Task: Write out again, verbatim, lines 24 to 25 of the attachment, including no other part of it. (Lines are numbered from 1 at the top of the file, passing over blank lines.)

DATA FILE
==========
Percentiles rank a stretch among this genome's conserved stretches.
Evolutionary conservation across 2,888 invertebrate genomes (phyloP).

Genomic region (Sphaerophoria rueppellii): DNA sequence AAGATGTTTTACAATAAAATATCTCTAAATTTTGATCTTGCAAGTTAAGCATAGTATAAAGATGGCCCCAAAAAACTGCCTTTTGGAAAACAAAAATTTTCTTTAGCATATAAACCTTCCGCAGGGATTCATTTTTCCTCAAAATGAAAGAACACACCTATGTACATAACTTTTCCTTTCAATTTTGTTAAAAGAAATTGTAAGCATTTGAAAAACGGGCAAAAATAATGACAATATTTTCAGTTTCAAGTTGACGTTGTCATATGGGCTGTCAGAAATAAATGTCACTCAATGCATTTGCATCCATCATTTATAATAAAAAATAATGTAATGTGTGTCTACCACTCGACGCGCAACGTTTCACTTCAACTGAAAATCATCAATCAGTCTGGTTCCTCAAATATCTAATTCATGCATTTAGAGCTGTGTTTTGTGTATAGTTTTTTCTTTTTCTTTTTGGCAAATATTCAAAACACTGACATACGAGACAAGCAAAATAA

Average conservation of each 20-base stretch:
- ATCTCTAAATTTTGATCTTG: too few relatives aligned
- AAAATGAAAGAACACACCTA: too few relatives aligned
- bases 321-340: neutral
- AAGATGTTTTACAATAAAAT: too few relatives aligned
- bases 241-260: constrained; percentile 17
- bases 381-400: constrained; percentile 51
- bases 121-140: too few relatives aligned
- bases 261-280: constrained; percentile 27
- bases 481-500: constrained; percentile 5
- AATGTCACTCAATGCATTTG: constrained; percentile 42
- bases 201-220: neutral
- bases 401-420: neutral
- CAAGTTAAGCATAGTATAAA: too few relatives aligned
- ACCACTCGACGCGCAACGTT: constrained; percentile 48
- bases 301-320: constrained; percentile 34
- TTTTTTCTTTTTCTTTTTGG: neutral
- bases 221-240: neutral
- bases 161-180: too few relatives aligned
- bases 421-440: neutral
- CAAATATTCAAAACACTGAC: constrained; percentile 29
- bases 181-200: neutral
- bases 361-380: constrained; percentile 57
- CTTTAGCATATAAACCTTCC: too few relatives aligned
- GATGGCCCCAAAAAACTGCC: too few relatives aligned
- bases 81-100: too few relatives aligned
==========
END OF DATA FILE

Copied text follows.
- CAAATATTCAAAACACTGAC: constrained; percentile 29
- bases 181-200: neutral